Cafe Nervosa, Toronto.

March 2017

Not by its name a place you would choose to have lunch. The Nervous Café. Or bipolar, or psychotic, or depressed. No, this place is psychologically clean as a whistle: unaffected Italian happiness in the middle of Toronto, serving up lovely food and treating its clients like Medicis. Nothing needing to be on medication here on a chilly early spring Monday.

It’s busy, not taking reservations, and at 1 PM we were seated in the smaller upstairs room at a tiny table against one of the walls with everything else occupied. I took  my hearing aid out because of the chatter and clatter. The staff were all Italian nationals, all friendly, attractive, genuinely attentive young people. The Italiano clientele could have been trucked in from central casting. It was a several-paged menu boiling down to a dozen starters, a dozen pastas, a dozen pizzas, and about as many mains. We started with an Italian pinot grigio at $53.

Carpaccio, off-classical with tiny cooked beans, watercress, and shaved parmesan was clean and unassuming but not dazzling. We shared it and smoothed our napkins for the mushroom pizza and veal shank rigatoni. They were both terrific. The pasta was served with braised chopped veal meat in a delicious round and gently reduced stock. There was salt and pepper on the table but this dish didn’t need them, already full of unrestricted brightness. The pizza was a bland thin nicely oven-toasted crust with fully-flavoured cheese and a variety of mushrooms fried tender in olive oil. Dee-licious!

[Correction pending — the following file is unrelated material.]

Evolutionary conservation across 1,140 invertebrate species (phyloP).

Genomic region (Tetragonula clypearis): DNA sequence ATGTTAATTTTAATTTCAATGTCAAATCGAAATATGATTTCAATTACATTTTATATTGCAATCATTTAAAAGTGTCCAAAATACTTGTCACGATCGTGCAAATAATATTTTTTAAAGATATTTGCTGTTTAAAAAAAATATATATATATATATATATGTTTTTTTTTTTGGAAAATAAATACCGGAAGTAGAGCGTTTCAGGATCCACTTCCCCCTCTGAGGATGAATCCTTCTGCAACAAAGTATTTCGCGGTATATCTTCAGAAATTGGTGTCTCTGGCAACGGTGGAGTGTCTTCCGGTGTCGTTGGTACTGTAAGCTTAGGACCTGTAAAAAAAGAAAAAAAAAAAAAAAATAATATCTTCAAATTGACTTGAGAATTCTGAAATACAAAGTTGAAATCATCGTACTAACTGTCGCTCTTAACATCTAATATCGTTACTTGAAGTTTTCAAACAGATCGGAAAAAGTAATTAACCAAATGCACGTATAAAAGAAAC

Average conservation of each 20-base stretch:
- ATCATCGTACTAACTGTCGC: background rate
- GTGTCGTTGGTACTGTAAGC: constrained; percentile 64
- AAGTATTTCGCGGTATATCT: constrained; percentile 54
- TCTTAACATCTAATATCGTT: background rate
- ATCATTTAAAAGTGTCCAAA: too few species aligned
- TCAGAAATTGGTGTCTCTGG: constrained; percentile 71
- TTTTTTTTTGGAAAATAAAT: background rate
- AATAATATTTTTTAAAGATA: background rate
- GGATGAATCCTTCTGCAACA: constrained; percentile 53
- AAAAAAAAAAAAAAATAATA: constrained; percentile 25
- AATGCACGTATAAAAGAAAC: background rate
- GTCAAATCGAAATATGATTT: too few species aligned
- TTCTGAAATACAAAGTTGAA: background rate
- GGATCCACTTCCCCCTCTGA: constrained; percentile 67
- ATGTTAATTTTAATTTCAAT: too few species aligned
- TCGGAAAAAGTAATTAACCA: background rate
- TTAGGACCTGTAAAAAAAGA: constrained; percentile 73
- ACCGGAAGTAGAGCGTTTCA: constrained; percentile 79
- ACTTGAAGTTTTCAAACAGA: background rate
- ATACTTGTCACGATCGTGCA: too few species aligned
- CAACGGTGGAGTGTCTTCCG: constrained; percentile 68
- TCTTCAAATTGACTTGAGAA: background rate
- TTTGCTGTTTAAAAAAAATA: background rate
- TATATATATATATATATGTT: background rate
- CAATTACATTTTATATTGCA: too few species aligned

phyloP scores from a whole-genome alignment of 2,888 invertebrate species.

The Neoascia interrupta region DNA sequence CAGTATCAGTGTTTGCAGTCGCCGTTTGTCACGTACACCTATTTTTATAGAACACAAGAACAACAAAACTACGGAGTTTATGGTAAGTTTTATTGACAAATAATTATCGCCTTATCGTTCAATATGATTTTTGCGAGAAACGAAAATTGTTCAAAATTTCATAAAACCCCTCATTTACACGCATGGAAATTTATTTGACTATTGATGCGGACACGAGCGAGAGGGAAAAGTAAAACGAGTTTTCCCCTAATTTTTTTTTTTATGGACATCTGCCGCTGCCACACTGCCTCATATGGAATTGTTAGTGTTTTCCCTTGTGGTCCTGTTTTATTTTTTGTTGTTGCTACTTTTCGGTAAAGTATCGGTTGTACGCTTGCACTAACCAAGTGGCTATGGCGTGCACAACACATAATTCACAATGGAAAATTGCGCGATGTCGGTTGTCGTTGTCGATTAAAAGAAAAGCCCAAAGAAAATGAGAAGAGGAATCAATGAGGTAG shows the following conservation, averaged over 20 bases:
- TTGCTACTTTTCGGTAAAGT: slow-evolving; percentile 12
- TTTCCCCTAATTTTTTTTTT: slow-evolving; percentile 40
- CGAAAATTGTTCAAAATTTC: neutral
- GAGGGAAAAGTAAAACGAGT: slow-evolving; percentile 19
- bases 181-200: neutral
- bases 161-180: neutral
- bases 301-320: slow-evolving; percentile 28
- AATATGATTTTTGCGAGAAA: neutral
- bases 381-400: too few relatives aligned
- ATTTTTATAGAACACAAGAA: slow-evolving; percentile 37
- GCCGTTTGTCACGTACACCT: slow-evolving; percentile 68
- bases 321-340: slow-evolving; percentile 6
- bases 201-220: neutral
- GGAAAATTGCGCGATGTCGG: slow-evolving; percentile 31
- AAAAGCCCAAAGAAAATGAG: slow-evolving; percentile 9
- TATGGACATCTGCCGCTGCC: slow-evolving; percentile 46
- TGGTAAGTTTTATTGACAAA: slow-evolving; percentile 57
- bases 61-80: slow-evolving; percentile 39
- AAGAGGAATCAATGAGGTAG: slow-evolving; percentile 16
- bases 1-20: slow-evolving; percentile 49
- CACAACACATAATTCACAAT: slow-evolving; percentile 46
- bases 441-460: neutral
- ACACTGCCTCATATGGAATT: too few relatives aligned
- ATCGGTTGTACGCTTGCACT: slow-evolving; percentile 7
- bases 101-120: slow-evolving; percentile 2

Does ambience and service really enhance otherwise simple food? I don’t know, but sharing an inoffensive but ordinary bottle of wine and these two straightforward succulents we agreed we hadn’t had anything quite as satisfying in awhile. Not haute cuisine by a mile, but we’ve had much worse food in many parts of Italy and frankly not much better Italian trattoria food anywhere.

Simplicity didn’t come cheap. Including a 20% tip we left $140 there for lunch, but were happy with the value. The servers and hosts were chatty and glad to advise us about places in Italy which we plan to visit soon. Great food, nice experience.

Food 9.2, service 9.1, ambience 9.0, value 8.8, peace and quiet 6.1.

About John Sloan

John Sloan is a senior academic physician in the Department of Family Practice at the University of British Columbia, and has spent most of his 40 years' practice caring for the frail elderly in Vancouver. He is the author of "A Bitter Pill: How the Medical System is Failing the Elderly", published in 2009 by Greystone Books. His innovative primary care practice for the frail elderly has been adopted by Vancouver Coastal Health and is expanding. Dr. Sloan lectures throughout North America on care of the elderly.
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